> Home Page > Newsroom


Town of Sidney Council Meeting Highlights: Oct. 25, 2021

Sidney, BC.;

Highlights from regular Council meetings provide a brief summary of some items of broad public interest. The summary is not inclusive of all agenda items. Please refer to www.sidney.ca for the full agenda, minutes, and webcast.

Business License fees waived for an additional year as staff look into perpetual license option

For the second year in a row, Council have waived the $100 Business License fee paid annually by local businesses. The fee was originally waived in December 2020 in an effort to support businesses during the pandemic. Now Council have asked Town staff to prepare a report looking into a perpetual Business License program, where only new businesses would pay a one-time Business License fee. Sidney's role in the business licensing process is to ensure that each business is operating in an area permitted under zoning regulations, and to ensure the physical structure of each business is safe for public occupation, meeting all necessary fire and safety regulations.

Staff Report

Video (19:10)

Temporary bylaw amendment allowing restaurants to convert parking to outdoor seating rescinded

 With restaurants in BC no longer restricted by indoor seating limits, Council rescinded a temporary bylaw amendment that allowed Sidney restaurants and cafes to convert up to 50% of their required private parking spaces to an outdoor seating area. Bylaw No. 2197 was adopted in June 2020 in an effort to help local restaurants adapt to pandemic restrictions. Businesses interested in continuing to offer outdoor seating can apply for a permit through the Town.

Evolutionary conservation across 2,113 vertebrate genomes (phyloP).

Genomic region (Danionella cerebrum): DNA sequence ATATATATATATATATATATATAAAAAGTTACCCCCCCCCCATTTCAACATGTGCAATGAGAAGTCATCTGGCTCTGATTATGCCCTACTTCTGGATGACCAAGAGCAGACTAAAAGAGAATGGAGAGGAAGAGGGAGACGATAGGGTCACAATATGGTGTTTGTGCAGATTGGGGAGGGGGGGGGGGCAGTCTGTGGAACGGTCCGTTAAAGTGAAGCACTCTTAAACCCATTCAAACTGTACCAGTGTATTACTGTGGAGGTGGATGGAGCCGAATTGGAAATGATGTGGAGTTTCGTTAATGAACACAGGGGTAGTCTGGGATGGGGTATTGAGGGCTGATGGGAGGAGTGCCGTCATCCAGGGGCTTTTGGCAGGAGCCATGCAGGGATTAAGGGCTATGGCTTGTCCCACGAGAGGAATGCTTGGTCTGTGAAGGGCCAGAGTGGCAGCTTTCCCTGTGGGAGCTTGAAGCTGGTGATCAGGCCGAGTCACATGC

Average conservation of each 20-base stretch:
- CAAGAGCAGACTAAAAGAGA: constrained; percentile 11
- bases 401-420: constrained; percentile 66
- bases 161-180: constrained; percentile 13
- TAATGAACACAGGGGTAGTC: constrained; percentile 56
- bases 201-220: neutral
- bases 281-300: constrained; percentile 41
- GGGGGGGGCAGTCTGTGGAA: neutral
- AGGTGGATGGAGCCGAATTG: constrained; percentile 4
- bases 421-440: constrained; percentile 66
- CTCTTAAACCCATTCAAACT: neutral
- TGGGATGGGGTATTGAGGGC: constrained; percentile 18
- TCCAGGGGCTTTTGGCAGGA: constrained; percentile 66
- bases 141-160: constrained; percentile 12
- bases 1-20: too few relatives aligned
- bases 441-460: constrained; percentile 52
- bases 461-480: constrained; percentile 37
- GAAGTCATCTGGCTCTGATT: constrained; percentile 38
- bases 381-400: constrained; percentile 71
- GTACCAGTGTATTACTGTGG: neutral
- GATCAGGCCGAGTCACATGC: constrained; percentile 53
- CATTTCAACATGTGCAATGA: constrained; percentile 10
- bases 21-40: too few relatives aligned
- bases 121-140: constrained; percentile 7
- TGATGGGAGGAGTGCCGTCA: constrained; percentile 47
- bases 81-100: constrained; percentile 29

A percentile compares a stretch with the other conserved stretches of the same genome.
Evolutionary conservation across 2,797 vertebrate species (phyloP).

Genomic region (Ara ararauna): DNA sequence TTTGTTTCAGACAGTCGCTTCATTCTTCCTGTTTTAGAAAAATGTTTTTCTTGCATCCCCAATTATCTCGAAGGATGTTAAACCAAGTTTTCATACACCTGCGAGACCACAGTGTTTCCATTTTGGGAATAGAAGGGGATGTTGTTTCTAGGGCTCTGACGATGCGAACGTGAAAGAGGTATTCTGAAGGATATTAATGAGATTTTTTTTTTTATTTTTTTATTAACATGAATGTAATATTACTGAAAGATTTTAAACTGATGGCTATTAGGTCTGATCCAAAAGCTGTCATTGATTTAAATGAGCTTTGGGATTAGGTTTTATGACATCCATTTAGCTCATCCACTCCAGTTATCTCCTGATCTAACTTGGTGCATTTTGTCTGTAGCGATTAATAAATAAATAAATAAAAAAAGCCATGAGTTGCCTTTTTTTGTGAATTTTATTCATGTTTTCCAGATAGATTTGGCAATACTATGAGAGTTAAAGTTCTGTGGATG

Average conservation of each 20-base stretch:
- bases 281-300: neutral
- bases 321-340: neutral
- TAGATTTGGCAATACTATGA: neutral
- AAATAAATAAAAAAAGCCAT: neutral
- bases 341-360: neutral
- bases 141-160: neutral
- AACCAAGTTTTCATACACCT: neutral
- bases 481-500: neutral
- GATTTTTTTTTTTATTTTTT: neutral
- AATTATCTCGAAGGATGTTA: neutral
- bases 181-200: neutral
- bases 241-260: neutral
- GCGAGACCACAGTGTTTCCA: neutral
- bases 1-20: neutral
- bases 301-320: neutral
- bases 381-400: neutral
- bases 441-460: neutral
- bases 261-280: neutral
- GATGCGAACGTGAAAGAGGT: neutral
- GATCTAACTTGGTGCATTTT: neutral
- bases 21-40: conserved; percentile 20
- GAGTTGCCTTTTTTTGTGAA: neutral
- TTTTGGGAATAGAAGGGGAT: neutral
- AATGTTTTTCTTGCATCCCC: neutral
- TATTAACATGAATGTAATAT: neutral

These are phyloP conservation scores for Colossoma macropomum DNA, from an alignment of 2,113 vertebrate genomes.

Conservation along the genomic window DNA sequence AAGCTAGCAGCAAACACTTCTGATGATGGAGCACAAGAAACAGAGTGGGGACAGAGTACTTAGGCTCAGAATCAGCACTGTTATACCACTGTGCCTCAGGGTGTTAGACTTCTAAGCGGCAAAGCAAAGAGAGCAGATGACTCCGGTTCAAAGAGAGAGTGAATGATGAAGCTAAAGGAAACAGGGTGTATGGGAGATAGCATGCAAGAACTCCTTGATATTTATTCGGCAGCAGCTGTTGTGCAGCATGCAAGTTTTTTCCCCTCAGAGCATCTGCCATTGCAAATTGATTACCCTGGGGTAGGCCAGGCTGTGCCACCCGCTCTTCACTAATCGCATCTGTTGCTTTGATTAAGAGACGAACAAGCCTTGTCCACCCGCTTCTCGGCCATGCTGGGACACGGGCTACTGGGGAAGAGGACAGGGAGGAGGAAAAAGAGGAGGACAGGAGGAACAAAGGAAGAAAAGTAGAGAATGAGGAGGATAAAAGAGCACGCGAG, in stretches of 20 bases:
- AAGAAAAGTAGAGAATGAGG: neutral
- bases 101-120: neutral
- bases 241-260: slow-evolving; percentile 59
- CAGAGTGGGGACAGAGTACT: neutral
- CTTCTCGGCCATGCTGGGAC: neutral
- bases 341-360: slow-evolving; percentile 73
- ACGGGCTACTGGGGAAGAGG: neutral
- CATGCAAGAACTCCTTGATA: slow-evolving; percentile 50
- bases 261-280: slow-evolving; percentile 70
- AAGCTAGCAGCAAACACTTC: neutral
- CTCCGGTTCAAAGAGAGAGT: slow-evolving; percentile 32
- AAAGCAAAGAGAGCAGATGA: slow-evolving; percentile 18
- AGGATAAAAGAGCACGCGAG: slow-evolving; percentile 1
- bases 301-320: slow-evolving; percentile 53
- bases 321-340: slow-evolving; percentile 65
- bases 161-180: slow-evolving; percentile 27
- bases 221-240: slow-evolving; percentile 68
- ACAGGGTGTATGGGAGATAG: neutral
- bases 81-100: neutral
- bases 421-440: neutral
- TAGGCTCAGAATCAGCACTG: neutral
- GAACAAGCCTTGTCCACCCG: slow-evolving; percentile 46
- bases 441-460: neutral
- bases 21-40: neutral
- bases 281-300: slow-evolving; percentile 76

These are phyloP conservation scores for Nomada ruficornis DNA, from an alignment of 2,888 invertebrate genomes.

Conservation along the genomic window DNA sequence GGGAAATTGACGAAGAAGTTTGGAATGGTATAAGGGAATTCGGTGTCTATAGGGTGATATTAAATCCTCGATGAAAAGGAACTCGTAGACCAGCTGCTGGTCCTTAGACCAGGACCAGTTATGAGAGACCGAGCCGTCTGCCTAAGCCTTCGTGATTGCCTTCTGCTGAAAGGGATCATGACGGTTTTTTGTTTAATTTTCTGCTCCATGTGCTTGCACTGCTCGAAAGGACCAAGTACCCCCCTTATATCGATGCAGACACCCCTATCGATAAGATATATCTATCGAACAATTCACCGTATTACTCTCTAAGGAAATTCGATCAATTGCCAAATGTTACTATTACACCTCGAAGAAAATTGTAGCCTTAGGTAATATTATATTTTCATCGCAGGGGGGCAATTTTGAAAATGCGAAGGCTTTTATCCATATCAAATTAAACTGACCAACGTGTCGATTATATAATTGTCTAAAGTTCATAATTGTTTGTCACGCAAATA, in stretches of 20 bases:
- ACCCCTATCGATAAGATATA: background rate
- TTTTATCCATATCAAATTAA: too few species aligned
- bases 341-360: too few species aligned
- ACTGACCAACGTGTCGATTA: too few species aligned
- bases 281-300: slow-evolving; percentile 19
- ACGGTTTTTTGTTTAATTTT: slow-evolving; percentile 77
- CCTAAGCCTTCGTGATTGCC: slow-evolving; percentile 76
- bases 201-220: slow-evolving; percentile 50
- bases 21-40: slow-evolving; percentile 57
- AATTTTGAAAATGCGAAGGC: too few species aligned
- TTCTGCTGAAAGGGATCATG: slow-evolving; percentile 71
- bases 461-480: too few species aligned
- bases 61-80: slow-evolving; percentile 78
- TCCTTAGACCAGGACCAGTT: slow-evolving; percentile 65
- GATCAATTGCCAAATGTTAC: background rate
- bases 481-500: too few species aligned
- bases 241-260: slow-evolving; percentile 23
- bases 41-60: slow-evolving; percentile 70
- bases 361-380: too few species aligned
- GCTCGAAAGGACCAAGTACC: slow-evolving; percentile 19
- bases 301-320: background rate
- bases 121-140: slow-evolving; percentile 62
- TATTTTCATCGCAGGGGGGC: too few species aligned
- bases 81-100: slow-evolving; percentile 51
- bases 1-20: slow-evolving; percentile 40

Staff Report

Video (2:36) 

Sidney’s financial update for 3rd quarter of 2021 released

 Council received the second of three budget variance reports for the year, detailing the Town’s financial results for the first three quarters of 2021. These reports, which are posted on the Town’s website, include updated notes on an extensive list of operating functions and capital projects. The latest report notes that 2021 results are on track with budgeted expectations for the year, and good progress is being made on capital plans.

Budget Variance Report

Video (44:32)

Message from the Mayor regarding Beacon Wharf

Council appreciates that the current wharf is iconic. It has been part of our waterfront and Town character for many decades.

Over the last 10 years, engineering condition assessments of Beacon Wharf, along with the experience gained in spending some $400,000 on repairs, indicate the wharf will reach the end of its life in the coming years. A major change to the wharf is not imminent. It will likely be several years before the wharf is removed or replaced. But Council felt it was prudent to start the planning process early, during this term. This allows us to take the necessary time to plan for the wharf’s future with input from the community.

The planning process has included an in-depth review of options to replace or not replace the wharf at the end of its life. This fall, the Town held extensive public engagement to provide information and gain feedback on Beacon Wharf options. These efforts included all information being available on the Town website, a special edition of our Town Talk newsletter, open houses with scale models of three different wharf structures, and a survey that included a section to submit ideas.

The Town received over 1,000 survey responses, as well as letters from the public. All of the individual survey responses and letters will be available to Council and the public when they are published in the agenda package for a Council meeting in November.

I want to assure members of the public that we are listening and we will consider all viewpoints when we determine next steps in the Beacon Wharf process.

Video (10:07)

Media Contact: 

Mayor Cliff McNeil-Smith